OCPP is used to connect EV chargers and software backend systems using bilateral communication. The OCPP client (EV charger) and OCPP server exchange general information such as meter values (Wh, W, V, etc.) and start/stop charging events. OCPP also allows you to send charging commands from the OCPP server to the EV charger through OCPP’s smart charging functionality.

One key restriction of OCPP is that it often doesn't allow you to send details of the requested energy amount (kWh) from the charging station to the back office.
Instead, OCPP only allows the sending of a State of Charge (SoC) that represents the current state of the vehicle's battery in percentage (State of Charge = 80% means that 20% of the battery needs to be charged with electric energy) from certain DC chargers (fast chargers). The State of Charge is a vital data field but limits the information on the OCPP backend or a possible energy management system for smart charging functionalities.

This is why it is often helpful to combine OCPP with third-party vehicle telematics in order to receive all of the necessary data to make the best charging and operational decisions.

How to implement telematics in a smart charging system

As mentioned before, having the right data is key for efficient operation of electric vehicles.
Telematics allows us to use the information to optimize the charge of electric vehicles, especially in more complex situations such as electric fleet operations.


To do so, we need a combination of systems.

Let’s look at an example:

A fleet operator is eager to electrify their vehicles. However, their largest concerns are:

  • Poor reliability and lack of on-time departure: the operator is afraid that the vehicles might not be fully charged when needed. Especially because vehicles often come back later than expected or have to leave earlier.
  • Higher power demand: Utilities might restrict the power supply in the next years or charge high demand chargers per Kilowatt of power.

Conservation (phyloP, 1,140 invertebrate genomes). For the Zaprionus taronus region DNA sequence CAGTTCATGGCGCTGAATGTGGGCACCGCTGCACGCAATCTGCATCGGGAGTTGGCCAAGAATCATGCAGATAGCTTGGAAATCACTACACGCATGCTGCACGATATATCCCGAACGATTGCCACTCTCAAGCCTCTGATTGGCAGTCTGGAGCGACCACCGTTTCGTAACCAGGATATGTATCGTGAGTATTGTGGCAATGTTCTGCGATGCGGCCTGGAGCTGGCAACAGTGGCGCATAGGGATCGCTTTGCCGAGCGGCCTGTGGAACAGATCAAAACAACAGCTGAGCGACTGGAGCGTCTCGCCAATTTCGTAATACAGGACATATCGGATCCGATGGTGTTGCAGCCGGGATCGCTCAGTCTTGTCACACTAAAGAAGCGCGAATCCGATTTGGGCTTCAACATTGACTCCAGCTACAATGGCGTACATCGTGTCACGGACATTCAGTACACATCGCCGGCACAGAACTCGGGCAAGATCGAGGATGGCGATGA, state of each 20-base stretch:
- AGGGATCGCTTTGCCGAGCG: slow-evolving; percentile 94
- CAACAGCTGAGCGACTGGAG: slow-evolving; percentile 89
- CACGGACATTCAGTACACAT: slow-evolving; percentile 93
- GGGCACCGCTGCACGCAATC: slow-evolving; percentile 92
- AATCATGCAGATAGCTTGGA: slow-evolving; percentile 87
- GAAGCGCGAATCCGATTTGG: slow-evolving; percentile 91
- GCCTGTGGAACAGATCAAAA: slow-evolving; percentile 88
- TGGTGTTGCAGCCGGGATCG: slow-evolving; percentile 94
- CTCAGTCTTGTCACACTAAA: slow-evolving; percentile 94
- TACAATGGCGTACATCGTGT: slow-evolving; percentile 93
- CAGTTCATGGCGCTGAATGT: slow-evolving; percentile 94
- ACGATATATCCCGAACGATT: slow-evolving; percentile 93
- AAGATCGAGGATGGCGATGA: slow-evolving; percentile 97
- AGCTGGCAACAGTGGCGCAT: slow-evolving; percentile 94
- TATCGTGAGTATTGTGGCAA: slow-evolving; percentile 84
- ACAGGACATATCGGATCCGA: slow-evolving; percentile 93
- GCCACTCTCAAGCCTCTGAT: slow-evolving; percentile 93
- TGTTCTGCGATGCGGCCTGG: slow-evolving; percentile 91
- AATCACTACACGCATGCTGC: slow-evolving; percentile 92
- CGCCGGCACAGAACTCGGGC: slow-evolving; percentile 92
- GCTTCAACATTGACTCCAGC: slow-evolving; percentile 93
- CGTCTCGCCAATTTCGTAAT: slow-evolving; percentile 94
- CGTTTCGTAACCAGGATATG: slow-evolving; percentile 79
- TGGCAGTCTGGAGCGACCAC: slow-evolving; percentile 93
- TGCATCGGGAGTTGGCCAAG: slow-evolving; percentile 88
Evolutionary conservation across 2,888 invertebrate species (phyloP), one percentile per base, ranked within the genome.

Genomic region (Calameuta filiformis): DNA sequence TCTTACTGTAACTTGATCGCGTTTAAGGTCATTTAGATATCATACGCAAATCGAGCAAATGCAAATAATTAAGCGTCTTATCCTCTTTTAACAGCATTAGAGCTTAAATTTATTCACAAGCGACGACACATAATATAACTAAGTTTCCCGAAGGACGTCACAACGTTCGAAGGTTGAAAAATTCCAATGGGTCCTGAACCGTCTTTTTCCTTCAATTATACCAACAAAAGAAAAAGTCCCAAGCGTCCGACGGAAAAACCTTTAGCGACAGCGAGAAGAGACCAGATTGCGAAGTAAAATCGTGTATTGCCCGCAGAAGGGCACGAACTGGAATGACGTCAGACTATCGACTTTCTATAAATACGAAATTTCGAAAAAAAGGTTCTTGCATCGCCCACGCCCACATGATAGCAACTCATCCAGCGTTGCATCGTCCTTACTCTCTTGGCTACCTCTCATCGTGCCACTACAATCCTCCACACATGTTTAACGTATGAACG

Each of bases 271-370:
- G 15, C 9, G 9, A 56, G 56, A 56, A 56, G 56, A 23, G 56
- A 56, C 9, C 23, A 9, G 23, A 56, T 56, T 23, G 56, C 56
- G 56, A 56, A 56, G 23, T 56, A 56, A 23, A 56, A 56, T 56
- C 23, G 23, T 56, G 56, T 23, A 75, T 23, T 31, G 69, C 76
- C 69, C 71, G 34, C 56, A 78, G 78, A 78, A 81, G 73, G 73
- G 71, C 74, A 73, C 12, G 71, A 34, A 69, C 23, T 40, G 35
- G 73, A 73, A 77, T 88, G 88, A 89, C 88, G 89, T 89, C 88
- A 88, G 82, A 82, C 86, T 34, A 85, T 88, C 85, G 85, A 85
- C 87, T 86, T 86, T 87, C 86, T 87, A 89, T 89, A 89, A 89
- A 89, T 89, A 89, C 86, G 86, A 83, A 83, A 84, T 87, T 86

• High and volatile energy prices: energy rates can change all the time. Especially right now many utilities are implementing new EV rates. These are often TOU rates or spot pricing rates, that easily make charging 30-60% more expensive than expected.

One thing is clear: the fleet operator wants to optimize the electric fleet operation.

In order to do so, it is necessary to have the vehicle OEM, the telematics system, the CPO partner, and the EV charger hardware.

Ampcontrol architecture CMS

Smart charging software, such as Ampcontrol, takes all of the data available to produce new charging profiles optimized for the three problems described above.

The telematics can be sent to the Ampcontrol system. Ampcontrol’s algorithms use these data points to automatically make decisions when and how a vehicle has to charge.

The fleet operator ensures:

  • High uptime and on-time departure of the vehicles.
  • Sufficient charge for the planned route on the following day.
  • Reduce total energy costs and possible utility fees.

As an example:

In the case of the fleet operator, the vehicle telematics allowed them to see that drivers are only using 40% of the vehicle charge on each trip. This means that they can possibly adjust the trip schedules to do two trips without charging. It also impacts the way the smart charging software optimizes the charging of vehicles. Taking into account the fact that each trip only requires 40% of the vehicle charge can significantly reduce energy costs during trip times and do most of the charging during long idle times when utility rates are lower.

OCPP enables fleets to:

  • Send frequent data from the charging process such as meter values to the optimization system.
  • Send charging commands (charging profiles) from the optimization system to the charging station.
  • Serves as telematics backup during the charging process if the telematics system is interrupted.

Conclusion

Vehicle telematics is undoubtedly an efficient way to manage vehicle fleets.

When integrated with OCPP backends and smart charging systems, telematics is the ideal way to make sure that vehicle fleets are being optimally charged and operated, saving time and money and increasing reliability.

Ampcontrol is a smart charging control system that uses OCPP and can integrate seamlessly with a vehicle telematics system.
Read more about our technology, and how we implement OCPP here.

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Ampcontrol is a cloud-based software that seamlessly connects to charging networks, vehicles, fleet systems, and other software systems. No hardware needed, just a one-time integration.